Where xD is the distillate composition while R represents the reflux

R is defined as the ratio of flow returned as reflux to the flow of the top product taken off. The rectification column operates at the line which depends on variation of R, hence the required number of equilibrium stages is equally dependent on R. For poorly insulated distillation column, the effective reflux ratio may be greater than the R value (Jana, 2017). This was the basis of lagging the column to enhance the efficiency of liquor production. Irrespective of the design, reflux always falls within the two extreme ends, namely total reflux and minimum reflux. Total reflux occurs when there is no uptake of the products as well as no addition of feeds coupled with all condensate being returned to the column. A relatively fewer stages are required in in the separation process when dealing with total reflux design (Jana, 2017). Fenske equation can be used to calculate the minimum number of stages required for the total reflux where all vapor is assumed to be condensed and then returned as liquid. Fenske equation is given by;

On the other hand, minimum reflux occurs when at least two operating lines have their intersection within the equilibrium curve as shown in figure 5. When the feed is a liquid at the point of boiling, the minimum reflux can be calculated as follows;

Optimum Reflux Ratio

For optimum operation, it is necessary to first understand the effect of varying R value on the required number of plates and the corresponding production cost. Increasing R for instance, makes the diameter of the column bigger and thus equally reduces the capital cost. As a consequence, the number of plates gets smaller with comparatively higher heat exchange to increase the boiling and condensation. On the other hand, decreasing R calls for more stages and corresponding higher capital cost though with relatively less condensation and boiling. Figure 6 shows the variation of reflux ratio as a factor affecting the total cost, operating cost and fixed cost (Penniston et al., 2018).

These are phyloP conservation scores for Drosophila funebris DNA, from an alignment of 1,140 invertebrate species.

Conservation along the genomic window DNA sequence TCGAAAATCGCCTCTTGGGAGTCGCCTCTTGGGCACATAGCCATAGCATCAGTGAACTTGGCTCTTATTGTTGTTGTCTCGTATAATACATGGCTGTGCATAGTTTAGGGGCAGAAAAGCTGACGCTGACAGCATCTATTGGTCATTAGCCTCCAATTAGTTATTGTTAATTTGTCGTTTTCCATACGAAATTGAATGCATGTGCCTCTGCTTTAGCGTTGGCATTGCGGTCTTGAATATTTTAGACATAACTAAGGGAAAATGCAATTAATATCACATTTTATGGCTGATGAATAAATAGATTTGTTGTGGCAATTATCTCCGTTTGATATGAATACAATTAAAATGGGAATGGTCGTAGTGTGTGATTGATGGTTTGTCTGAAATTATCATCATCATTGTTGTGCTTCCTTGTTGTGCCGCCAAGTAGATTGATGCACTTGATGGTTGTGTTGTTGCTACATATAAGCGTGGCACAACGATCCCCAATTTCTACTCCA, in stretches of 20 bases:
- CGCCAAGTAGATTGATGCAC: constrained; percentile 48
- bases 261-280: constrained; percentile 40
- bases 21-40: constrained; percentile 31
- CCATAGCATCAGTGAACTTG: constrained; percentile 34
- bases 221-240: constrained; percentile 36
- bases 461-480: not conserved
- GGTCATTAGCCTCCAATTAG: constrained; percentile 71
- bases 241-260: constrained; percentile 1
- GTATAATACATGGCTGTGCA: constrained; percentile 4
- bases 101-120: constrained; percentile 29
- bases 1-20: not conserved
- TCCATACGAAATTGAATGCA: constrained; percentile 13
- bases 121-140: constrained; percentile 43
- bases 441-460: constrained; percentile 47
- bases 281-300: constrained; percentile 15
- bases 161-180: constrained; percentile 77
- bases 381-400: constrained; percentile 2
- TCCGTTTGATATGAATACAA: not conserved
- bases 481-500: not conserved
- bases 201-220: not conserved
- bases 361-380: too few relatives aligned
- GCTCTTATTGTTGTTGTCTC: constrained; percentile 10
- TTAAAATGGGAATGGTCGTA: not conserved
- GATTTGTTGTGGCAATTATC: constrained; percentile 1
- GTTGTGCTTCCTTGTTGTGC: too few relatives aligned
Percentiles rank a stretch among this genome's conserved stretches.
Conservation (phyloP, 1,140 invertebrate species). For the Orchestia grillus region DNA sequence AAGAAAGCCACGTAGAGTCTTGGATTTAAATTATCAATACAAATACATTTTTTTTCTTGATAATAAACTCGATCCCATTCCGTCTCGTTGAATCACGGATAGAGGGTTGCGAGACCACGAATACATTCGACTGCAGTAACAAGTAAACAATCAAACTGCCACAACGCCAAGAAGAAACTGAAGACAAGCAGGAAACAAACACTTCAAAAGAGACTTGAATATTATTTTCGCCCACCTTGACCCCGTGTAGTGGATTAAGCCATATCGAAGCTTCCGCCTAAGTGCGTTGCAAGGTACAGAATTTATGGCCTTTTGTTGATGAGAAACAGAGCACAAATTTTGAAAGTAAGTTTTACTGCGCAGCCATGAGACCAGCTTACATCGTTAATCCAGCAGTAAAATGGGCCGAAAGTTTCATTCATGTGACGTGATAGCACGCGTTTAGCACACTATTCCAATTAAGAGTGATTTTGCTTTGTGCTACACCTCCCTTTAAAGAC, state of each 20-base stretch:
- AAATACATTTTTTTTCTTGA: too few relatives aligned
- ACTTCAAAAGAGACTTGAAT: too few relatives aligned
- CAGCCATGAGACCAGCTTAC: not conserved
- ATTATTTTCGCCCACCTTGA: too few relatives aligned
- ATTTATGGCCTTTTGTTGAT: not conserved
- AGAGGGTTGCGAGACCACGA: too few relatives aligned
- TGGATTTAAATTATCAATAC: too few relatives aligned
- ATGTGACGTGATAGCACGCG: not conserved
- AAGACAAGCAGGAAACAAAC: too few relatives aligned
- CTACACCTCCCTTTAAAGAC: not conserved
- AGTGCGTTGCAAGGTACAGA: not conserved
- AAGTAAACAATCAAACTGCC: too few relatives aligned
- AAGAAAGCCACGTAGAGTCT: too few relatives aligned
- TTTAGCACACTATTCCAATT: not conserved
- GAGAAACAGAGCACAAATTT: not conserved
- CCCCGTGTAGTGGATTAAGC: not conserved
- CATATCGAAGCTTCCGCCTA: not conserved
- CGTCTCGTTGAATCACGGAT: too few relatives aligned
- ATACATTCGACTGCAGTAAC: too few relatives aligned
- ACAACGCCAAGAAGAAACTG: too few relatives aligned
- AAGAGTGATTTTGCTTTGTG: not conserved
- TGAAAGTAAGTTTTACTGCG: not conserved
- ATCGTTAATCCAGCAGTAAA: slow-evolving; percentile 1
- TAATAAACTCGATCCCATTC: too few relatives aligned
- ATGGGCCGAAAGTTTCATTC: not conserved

Production related calculations

In this section, the required calculations are done with respect to the desired liquor output. Third of the amount received from the fermenter was juice and the remaining two thirds were to enter the distillation column. With known composition of the desired alcohol by volume, the original volume of the mixture can be modeled in such a way that the desired parameters are manageable. Suppose that A represents the concentration of the vapor, B represents the concentration of the mixture within the reboiler and X represents the concentration fraction of the most volatile liquid (alcohol) within the reboiler, while its corresponding concentration fraction within the vapor is represented by Y, then;

Since changes within the reboiler as time increases also affects the changes in the vapor concentration. For instance, when distillation process proceeds the concentration of the liquid within the reboiler reduces while the corresponding concentration within the vapor increases. This can be represented mathematically as;

Hence, substituting in the above equation and expanding gives,

When the above immediate equation is rearranged, the following equation emerges;

Note that in the above equation, the subscripts f and i represents the final and initial conditions respectively for liquid within the still reboiler. The average distillate composition Xavr is given by the overall component as;

From the given situation, about 10.3/100 alcohol by volume approximately 95/100 by mass escapes to the top of the distillation column This forms 80/100 alcohol by volume in the distillate product. Therefore, it can be assumed that in the above equation, Bi is 0.95, Bf is 0.8, Xi is 0.103 while Xf is zero. Hence, the average distillate composition Xavr during the first batch of distillation is given by;

= 0.6523

The model was designed to carry out distillation with approximate 80% ABV spirit after which the desired concentration can then be diluted to form a saleable product at around 40% ABV. To calculate the required number of plates within the distillation column to be able to carry the distillation as per the planned concentrations, the following Fenske equation was used;

Note that within the Frenske equation given above, subscripts 1 and 2 represents the corresponding concentrations of the most volatile liquid (alcohol) and the less volatile liquid (water). Hence if X1 is 0.103 then this implies that X2 will be equal to 0.897.

n+1 = 3.4439

n = 3.4439 – 1

n = 2.4439

Since n must be a whole number this can be approximated to be 2.

Component calculations

The variation of the components within the liquid was also subjected to calculations based on the concentration fraction to determine their corresponding variation during the distillation process and at the end of the distillation process. The calculations assumed that the residual components would all separate into the bottom product as they have a much boiling point and will therefore evaporate out of the solution into the bottom stream.

To be continued

 

 

 

 

 

 

 

 

 

 

Appendices: Individual detailed design reports and others as appropriate